Striving for a closer existence with nature
Those of us who live on the west side of Mount Hood, from Cherryville on up to Government Camp, are blessed to be surrounded by our country's public forested wildlands.
The Mt. Hood National Forest, as well as some Bureau of Land Management grounds, provide us acres and acres of inviting wild habitat just outside our doors.
Even for those folks who, for whatever reason, can't get out there and cavort inside these natural environs, they can still peer out at the majesty of so many wonderful blue-green ridges. They can hear the perennial conversations of so many faithful neighboring rivers. And they can taste our pure Cascadian air with its sweet effervescence of cedar and fir.
I count myself among the lucky residents here who find great joy and solace in hiking the myriad publicly owned mountain trails that beckon us back into the wilderness.
When I was a young man in my early 20s, I realized that a major goal in my life was to strive for a closer existence with nature.
That is why, thankfully, I live here. That is why, once I found this place, I stayed.
When you reside rooted in the same chunk of planet earth for almost half a century (I've lived on the mountain for 45 years) and you explore its wild country again and again, season after season, year after year, you often end up discovering some of its secret places. Oftentimes, such hallowed destinations are difficult to reach.
One August day 30 years ago, after hours of sweat-drenched off-trail bushwhacking, I came upon one of these take-your-breath-away sites. I had found a stunning "secret" overlook viewpoint of Mount Hood.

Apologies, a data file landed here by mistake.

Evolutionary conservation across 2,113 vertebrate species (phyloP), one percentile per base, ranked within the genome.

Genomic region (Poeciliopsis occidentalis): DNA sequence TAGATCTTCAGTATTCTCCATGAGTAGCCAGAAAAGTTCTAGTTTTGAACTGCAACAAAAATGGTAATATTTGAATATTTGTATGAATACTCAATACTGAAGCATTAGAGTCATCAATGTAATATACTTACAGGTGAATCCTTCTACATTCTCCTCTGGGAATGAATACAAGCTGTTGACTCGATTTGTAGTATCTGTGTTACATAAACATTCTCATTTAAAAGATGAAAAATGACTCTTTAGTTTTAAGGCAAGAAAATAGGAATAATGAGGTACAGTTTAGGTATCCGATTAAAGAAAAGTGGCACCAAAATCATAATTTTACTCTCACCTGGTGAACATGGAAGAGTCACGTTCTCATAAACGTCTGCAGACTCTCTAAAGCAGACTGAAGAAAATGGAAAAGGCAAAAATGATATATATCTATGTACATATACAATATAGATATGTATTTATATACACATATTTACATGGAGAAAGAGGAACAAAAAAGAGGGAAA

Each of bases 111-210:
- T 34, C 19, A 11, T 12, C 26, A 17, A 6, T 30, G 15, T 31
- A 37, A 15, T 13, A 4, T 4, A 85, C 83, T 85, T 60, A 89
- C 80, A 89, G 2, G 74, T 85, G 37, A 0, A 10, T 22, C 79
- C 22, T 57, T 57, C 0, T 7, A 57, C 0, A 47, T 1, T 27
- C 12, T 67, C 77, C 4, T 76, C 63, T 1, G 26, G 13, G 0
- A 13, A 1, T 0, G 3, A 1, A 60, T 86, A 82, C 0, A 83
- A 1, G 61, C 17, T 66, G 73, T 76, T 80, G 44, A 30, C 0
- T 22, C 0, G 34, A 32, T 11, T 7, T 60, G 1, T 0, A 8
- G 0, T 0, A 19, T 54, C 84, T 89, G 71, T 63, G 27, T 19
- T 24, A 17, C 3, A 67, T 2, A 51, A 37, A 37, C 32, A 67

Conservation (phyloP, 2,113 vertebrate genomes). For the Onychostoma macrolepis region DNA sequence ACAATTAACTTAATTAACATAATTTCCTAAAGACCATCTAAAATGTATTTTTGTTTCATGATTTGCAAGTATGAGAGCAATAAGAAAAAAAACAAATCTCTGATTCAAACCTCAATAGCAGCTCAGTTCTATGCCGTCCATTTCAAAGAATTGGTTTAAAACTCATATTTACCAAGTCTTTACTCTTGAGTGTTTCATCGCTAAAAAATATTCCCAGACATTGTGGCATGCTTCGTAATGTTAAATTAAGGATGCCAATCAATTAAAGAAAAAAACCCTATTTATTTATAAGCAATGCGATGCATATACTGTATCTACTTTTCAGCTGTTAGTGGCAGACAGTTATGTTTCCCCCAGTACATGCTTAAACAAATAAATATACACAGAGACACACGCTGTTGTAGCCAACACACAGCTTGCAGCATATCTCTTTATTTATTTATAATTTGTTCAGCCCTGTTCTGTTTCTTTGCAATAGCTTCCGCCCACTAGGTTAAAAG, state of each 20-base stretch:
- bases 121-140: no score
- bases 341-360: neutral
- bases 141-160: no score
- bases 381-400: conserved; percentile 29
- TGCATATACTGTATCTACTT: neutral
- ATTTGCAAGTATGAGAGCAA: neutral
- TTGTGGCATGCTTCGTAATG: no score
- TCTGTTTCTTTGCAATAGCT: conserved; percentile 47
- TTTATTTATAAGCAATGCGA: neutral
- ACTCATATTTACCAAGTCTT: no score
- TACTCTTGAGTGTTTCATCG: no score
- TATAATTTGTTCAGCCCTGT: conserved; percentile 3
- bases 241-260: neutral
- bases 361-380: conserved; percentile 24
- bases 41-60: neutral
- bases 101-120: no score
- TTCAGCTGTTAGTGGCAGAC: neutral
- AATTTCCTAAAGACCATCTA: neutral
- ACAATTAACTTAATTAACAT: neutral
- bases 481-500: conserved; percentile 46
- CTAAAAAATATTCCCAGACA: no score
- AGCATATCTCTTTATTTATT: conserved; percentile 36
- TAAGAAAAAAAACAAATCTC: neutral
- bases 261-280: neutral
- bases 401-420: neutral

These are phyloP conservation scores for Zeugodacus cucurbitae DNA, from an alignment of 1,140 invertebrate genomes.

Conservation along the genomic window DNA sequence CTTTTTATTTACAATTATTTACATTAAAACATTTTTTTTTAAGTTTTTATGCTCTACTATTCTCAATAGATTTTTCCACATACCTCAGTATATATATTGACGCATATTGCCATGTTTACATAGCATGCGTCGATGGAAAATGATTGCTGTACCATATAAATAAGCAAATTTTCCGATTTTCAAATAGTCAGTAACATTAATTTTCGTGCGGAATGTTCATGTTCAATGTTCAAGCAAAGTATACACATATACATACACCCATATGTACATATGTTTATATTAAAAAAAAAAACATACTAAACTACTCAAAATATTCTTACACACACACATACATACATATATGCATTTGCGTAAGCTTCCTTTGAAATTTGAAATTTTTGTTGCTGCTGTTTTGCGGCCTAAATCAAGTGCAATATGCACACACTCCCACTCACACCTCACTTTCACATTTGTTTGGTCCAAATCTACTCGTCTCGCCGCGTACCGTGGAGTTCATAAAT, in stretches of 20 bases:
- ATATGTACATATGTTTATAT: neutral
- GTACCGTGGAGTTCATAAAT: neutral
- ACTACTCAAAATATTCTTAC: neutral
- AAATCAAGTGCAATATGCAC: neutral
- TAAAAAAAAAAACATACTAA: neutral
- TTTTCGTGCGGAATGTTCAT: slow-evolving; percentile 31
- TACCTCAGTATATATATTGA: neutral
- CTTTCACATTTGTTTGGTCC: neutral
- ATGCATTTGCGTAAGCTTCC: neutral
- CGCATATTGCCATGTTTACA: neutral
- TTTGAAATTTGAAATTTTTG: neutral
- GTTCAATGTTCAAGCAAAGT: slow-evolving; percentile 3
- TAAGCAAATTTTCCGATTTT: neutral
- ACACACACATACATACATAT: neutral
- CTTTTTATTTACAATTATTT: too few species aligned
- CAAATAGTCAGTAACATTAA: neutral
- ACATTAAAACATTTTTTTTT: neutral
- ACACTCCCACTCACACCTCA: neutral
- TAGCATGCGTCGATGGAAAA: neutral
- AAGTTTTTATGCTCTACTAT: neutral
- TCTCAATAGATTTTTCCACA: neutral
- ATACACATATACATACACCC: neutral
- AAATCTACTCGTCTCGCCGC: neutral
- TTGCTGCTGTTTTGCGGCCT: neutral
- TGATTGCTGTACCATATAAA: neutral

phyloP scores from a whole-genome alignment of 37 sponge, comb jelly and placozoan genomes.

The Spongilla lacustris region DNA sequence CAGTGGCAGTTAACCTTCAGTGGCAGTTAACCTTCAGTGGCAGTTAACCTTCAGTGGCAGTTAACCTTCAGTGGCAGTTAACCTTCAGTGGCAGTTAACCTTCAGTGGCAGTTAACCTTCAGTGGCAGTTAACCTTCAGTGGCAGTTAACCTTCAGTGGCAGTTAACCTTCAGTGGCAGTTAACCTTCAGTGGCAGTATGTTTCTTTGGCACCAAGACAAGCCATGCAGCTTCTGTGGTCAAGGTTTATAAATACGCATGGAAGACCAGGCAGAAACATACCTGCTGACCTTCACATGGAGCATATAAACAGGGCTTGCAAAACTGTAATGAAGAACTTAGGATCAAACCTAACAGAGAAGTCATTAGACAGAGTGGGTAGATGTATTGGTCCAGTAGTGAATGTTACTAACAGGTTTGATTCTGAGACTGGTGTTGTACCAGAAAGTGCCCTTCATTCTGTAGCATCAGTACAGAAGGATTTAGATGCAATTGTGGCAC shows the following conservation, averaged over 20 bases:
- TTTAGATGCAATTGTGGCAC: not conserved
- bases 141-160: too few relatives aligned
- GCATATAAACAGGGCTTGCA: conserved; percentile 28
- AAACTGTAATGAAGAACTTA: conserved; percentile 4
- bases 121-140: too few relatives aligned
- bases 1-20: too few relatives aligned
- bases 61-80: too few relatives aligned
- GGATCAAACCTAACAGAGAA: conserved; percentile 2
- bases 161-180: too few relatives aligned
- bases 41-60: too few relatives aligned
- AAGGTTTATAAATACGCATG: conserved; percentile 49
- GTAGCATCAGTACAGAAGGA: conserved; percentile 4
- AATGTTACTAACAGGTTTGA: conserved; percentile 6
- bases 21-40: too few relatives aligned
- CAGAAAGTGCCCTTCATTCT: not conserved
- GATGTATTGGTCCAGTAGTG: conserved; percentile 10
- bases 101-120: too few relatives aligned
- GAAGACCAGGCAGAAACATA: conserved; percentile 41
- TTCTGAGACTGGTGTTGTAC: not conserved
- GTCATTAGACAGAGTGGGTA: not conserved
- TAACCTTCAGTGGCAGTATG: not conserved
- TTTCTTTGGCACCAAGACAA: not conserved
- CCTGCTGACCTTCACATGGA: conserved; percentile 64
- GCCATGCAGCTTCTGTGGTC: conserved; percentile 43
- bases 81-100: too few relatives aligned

Seven years ago, I was sitting up there on that rock ledge looking out at the old congregations of conifers below me, when just down the cliff face to my right, I saw something move.
I pressed my binoculars into my eyes.
I started to hyperventilate.
I was looking at a full-fledged Rocky Mountain goat looking back at me.
Seeing a big billy of this species on the west side of the Oregon Cascades is akin to seeing a Martian. I had no idea then, but this unbelievable face-to-face meeting would be the beginning of a cherished, longstanding alliance.
As soon as I got back home that day, I started to do my research.
I learned that 45 goats, including billies, nannies, and male and female kids, had all been captured in northeast Oregon's Elkhorn Mountains and released on the flanks of Mount Jefferson. This reintroduction project is a joint undertaking between the Confederated Tribes of Warm Springs and the Oregon Department of Fish and Wildlife.
The intent is to bring these animals back to their ancestral lands where they once flourished in the 1800s and for centuries before.
I called and spoke to the wildlife biologist at Warm Springs. He was astounded to learn that one of their goats had successfully journeyed the approximately 45 arduous miles from Jefferson to Mount Hood. My theory was that this old boy was homesick for his ponderosa pine birthplace. Maybe he was trying to get back home.